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Medline ® Abstract for Reference 95

of 'Zika virus infection: An overview'

Zika Virus Outbreak in Rio de Janeiro, Brazil: Clinical Characterization, Epidemiological and Virological Aspects.
Brasil P, Calvet GA, Siqueira AM, Wakimoto M, de Sequeira PC, Nobre A, Quintana Mde S, Mendonça MC, Lupi O, de Souza RV, Romero C, Zogbi H, Bressan Cda S, Alves SS, Lourenço-de-Oliveira R, Nogueira RM, Carvalho MS, de Filippis AM, Jaenisch T
PLoS Negl Trop Dis. 2016;10(4):e0004636. Epub 2016 Apr 12.
BACKGROUND: In 2015, Brazil was faced with the cocirculation of three arboviruses of major public health importance. The emergence of Zika virus (ZIKV) presents new challenges to both clinicians and public health authorities. Overlapping clinical features between diseases caused by ZIKV, Dengue (DENV) and Chikungunya (CHIKV) and the lack of validated serological assays for ZIKV make accurate diagnosis difficult.
METHODOLOGY / PRINCIPAL FINDINGS: The outpatient service for acute febrile illnesses in Fiocruz initiated a syndromic clinical observational study in 2007 to capture unusual presentations of DENV infections. In January 2015, an increase of cases with exanthematic disease was observed. Trained physicians evaluated the patients using a detailed case report form that included clinical assessment and laboratory investigations. The laboratory diagnostic algorithm included assays for detection of ZIKV, CHIKV and DENV. 364 suspected cases of Zika virus disease were identified based on clinical criteria between January and July 2015. Of these, 262 (71.9%) were tested and 119 (45.4%) were confirmed by the detection of ZIKV RNA. All of the samples with sequence information available clustered within the Asian genotype.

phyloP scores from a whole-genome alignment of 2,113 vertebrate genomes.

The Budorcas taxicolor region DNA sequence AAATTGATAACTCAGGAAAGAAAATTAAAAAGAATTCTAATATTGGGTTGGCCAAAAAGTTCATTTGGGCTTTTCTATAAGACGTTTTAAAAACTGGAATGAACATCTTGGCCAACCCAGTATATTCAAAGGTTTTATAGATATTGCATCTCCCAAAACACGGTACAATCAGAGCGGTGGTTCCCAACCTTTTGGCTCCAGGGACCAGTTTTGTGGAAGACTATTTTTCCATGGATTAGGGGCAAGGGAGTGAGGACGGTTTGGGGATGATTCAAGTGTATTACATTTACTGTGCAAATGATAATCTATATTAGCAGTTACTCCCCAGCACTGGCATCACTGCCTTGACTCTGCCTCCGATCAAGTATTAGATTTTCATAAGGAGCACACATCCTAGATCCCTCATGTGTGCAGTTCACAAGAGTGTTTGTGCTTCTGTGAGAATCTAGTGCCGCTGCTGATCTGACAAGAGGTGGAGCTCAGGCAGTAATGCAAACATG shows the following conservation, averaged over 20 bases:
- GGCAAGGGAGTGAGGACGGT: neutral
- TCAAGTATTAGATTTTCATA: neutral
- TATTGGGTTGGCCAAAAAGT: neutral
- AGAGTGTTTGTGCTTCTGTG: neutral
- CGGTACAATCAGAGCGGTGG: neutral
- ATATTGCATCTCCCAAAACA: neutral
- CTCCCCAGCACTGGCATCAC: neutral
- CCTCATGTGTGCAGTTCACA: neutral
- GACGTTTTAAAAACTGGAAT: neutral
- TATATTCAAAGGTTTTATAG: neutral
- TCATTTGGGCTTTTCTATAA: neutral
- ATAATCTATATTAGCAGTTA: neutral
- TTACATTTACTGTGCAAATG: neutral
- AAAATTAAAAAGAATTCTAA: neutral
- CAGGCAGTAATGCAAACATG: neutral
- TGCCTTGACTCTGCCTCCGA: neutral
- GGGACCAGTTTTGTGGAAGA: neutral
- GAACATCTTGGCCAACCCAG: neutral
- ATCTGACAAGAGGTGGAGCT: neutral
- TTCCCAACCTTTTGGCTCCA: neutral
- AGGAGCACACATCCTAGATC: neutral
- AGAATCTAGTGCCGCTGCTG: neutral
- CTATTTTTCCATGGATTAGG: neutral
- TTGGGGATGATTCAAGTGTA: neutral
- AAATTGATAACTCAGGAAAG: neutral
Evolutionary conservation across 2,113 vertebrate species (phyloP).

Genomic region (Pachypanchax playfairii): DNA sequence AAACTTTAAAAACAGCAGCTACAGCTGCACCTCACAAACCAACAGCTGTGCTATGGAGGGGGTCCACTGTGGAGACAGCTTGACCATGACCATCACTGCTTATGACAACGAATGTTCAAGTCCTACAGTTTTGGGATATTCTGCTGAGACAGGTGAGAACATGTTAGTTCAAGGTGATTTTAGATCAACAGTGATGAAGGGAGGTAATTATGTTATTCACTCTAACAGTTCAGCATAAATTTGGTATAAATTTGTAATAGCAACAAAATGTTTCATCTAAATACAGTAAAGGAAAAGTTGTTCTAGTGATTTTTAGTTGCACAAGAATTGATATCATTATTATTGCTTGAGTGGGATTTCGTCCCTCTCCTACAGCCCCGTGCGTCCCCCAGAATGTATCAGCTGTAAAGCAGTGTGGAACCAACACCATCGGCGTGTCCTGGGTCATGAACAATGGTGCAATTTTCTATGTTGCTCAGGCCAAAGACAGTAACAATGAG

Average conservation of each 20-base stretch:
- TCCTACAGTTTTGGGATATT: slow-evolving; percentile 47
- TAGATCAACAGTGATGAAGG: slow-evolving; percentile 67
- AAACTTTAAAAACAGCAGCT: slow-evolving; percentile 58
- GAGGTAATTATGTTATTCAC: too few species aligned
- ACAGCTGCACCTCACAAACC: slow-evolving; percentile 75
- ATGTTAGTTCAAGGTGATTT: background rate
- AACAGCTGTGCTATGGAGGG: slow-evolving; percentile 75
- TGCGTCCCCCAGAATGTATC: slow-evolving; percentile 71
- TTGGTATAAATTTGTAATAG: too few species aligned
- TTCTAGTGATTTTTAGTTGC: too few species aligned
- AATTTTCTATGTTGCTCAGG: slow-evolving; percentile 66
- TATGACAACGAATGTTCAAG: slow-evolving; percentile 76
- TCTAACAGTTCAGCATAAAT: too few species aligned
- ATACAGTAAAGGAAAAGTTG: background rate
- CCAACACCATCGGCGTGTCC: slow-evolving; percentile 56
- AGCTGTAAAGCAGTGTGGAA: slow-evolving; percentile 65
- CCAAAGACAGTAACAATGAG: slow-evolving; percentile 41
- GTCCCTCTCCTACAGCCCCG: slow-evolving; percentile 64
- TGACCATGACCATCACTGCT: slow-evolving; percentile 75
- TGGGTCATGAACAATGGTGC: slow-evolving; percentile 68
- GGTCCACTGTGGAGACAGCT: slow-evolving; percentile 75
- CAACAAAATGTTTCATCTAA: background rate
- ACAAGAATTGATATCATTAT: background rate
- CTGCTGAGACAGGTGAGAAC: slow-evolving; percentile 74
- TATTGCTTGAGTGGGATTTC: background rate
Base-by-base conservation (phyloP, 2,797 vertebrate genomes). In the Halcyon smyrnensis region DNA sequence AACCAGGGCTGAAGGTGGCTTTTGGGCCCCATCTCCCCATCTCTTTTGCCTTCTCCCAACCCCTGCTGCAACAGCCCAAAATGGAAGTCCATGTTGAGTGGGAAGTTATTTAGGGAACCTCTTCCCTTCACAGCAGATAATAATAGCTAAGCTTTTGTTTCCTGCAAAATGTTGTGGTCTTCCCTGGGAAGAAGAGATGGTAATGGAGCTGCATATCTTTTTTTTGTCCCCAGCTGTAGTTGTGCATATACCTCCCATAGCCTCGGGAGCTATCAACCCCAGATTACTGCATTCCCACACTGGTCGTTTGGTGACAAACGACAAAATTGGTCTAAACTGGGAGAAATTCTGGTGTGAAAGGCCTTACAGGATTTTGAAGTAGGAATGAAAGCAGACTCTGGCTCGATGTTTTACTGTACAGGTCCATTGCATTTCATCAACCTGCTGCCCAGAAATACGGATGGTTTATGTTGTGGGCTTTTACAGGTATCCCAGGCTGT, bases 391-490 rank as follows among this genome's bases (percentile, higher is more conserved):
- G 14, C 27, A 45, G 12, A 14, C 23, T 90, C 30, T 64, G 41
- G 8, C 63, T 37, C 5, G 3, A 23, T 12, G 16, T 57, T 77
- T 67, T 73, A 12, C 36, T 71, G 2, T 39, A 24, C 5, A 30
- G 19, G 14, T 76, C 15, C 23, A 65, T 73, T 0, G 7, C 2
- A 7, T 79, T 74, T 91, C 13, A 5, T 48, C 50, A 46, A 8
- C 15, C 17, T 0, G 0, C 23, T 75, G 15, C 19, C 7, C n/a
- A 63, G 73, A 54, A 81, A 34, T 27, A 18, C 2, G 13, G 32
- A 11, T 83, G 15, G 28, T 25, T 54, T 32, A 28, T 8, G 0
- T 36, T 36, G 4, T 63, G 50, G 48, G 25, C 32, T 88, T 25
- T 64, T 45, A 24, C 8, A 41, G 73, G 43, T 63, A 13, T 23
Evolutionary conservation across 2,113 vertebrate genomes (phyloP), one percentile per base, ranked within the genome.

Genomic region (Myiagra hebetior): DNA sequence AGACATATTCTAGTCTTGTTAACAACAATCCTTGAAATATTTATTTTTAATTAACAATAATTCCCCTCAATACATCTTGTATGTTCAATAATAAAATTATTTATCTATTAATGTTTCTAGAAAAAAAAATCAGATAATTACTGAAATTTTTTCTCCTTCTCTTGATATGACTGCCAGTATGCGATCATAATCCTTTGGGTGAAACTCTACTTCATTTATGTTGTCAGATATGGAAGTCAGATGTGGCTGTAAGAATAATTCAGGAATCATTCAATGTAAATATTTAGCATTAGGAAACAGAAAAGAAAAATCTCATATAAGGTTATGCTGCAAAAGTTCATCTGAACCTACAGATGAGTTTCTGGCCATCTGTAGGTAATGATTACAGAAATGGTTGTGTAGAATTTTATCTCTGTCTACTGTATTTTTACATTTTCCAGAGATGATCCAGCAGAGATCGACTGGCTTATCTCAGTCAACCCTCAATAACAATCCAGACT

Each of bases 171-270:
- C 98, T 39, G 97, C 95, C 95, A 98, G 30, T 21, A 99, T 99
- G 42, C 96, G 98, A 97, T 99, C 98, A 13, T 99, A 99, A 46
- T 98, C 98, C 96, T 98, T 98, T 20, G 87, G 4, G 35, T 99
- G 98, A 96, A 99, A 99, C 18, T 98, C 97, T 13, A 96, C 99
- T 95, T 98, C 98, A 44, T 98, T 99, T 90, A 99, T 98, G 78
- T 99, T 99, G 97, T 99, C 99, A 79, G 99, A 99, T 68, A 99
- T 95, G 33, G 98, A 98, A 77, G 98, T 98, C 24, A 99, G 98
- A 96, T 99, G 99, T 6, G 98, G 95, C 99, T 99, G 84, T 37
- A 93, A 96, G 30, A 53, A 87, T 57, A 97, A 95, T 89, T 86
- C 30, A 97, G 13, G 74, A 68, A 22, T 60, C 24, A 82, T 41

CONCLUSIONS / SIGNIFICANCE: This is the first report of a ZIKV outbreak in the state of Rio de Janeiro, based on a large number of suspected (n = 364) and laboratory confirmed cases (n = 119). We were able to demonstrate that ZIKV was circulating in Rio de Janeiro as early as January 2015. The peak of the outbreak was documented in May/June 2015. More than half of the patients reported headache, arthralgia, myalgia, non-purulent conjunctivitis, and lower back pain, consistent with the case definition of suspected ZIKV disease issued by the Pan American Health Organization (PAHO). However, fever, when present, was low-intensity and short-termed. In our opinion, pruritus, the second most common clinical sign presented by the confirmed cases, should be added to the PAHO case definition, while fever could be given less emphasis. The emergence of ZIKV as a new pathogen for Brazil in 2015 underscores the need for clinical vigilance and strong epidemiological and laboratory surveillance.
Acute Febrile Illnesses Laboratory, Evandro Chagas National Institute of Infectious Diseases; Oswaldo Cruz Foundation (Fiocruz), Rio de Janeiro, Brazil.